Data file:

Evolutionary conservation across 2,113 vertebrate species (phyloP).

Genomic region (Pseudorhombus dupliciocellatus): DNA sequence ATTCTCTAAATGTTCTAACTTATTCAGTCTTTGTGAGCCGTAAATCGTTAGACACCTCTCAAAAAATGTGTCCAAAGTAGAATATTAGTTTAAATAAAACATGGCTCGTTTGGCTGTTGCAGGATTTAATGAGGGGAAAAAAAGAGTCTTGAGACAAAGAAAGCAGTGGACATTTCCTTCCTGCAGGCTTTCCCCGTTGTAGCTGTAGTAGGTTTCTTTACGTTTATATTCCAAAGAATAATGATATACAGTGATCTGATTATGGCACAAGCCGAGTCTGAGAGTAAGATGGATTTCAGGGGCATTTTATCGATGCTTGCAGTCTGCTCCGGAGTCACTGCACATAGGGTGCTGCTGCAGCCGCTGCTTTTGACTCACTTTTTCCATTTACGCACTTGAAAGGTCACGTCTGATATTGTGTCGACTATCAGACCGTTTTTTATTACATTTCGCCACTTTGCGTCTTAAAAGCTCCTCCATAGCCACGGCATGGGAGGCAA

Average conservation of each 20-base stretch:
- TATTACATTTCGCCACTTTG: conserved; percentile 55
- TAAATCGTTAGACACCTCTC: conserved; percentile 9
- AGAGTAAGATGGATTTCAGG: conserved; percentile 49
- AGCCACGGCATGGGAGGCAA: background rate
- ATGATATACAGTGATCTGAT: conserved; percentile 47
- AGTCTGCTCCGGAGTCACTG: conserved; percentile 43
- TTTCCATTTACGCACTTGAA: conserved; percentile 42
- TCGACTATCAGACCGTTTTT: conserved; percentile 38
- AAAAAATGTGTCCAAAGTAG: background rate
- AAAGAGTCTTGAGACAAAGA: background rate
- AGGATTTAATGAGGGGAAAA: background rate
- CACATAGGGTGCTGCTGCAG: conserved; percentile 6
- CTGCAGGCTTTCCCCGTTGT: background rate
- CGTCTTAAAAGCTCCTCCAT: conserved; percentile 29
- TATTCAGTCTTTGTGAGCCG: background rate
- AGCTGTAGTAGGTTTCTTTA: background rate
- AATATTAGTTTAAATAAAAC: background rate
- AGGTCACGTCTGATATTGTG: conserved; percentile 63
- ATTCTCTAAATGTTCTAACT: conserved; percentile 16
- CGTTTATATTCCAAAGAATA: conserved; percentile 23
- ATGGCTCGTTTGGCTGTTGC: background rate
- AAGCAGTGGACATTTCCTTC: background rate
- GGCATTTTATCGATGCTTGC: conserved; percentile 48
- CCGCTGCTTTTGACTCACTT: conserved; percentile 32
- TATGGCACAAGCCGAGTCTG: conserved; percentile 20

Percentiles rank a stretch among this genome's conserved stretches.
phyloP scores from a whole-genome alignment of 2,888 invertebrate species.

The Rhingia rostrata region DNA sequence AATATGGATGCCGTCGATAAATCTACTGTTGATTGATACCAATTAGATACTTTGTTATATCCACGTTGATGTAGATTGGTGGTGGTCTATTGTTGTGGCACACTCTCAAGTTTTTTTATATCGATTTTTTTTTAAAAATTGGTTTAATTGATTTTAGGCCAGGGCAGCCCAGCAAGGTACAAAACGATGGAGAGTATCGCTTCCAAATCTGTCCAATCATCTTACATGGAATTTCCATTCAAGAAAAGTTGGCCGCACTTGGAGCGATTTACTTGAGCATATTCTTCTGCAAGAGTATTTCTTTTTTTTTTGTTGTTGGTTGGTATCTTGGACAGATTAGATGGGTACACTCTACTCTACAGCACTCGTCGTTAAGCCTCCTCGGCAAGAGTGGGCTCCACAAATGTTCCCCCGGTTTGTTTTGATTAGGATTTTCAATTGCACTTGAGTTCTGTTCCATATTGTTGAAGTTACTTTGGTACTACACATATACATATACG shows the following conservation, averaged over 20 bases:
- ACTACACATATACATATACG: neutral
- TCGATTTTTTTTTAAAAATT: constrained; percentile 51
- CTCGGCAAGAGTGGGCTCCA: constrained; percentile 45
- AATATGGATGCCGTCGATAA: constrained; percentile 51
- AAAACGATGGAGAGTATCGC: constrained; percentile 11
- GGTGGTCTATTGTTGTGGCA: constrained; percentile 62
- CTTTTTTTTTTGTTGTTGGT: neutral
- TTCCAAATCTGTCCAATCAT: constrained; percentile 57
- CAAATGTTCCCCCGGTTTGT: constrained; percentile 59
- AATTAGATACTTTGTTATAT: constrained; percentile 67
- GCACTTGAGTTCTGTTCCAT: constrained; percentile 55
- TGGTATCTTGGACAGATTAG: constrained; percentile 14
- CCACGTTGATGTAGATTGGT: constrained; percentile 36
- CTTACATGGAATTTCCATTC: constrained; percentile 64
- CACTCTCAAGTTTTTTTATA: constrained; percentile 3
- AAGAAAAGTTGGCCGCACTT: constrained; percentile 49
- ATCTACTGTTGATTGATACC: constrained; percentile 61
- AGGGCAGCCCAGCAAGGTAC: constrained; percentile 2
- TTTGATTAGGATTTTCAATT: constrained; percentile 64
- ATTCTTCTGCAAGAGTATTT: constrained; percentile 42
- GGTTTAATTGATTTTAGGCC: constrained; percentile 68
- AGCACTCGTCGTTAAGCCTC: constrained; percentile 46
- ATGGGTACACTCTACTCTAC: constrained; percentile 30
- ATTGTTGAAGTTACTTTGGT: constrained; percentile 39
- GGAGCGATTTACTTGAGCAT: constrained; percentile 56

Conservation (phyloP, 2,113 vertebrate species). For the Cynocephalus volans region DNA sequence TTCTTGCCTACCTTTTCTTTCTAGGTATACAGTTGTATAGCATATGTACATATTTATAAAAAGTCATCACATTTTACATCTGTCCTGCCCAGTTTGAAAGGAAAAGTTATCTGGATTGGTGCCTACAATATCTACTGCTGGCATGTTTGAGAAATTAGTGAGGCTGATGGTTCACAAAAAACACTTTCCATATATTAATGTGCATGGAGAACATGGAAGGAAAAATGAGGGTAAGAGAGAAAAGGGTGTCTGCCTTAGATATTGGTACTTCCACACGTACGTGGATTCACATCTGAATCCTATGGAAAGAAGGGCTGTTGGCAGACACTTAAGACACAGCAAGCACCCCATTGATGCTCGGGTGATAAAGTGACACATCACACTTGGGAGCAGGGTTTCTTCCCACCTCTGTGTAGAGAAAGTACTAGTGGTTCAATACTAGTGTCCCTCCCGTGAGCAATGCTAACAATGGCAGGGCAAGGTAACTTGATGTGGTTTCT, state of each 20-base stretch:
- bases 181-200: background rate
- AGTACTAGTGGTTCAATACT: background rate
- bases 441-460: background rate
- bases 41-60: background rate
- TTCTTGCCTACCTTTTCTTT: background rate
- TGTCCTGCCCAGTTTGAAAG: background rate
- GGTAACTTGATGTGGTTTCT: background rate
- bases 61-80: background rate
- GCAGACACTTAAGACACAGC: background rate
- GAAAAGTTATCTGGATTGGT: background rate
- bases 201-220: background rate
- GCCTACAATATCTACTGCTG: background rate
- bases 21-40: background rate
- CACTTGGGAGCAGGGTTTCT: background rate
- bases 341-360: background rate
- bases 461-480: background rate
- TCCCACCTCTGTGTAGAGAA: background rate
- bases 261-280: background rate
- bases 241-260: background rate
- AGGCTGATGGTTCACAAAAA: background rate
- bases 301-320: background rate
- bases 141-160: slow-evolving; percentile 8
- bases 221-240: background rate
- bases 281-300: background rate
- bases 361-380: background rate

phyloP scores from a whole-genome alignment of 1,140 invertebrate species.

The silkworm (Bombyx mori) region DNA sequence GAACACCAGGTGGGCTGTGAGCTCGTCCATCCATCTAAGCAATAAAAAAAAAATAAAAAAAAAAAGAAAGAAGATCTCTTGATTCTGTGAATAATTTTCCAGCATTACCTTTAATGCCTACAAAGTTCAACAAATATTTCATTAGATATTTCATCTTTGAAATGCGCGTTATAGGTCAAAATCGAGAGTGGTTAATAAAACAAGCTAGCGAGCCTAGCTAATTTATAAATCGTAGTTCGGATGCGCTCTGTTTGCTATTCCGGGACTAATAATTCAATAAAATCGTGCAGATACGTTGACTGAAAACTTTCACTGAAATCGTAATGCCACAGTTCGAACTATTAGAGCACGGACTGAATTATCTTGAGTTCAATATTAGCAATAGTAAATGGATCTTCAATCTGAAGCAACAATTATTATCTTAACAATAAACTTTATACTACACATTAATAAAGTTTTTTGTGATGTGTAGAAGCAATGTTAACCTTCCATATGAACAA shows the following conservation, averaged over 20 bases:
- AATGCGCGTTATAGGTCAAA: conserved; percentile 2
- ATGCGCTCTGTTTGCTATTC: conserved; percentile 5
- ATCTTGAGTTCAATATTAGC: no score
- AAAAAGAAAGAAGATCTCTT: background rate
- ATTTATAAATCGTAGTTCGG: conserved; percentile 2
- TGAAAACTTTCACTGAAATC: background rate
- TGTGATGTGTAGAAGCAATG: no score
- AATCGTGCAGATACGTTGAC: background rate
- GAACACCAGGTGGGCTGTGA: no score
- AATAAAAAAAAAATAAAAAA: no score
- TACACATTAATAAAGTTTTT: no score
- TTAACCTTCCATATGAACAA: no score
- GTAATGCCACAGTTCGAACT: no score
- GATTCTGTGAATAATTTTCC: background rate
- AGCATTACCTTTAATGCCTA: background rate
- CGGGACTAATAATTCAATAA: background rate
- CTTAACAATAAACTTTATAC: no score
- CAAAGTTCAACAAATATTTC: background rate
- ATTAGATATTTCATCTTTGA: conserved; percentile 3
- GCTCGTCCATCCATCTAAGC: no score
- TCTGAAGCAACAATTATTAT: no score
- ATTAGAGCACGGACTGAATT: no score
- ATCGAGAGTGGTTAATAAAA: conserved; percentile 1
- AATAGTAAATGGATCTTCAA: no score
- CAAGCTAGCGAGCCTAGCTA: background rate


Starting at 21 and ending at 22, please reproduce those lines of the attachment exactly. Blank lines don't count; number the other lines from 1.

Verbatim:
- AGGTCACGTCTGATATTGTG: conserved; percentile 63
- ATTCTCTAAATGTTCTAACT: conserved; percentile 16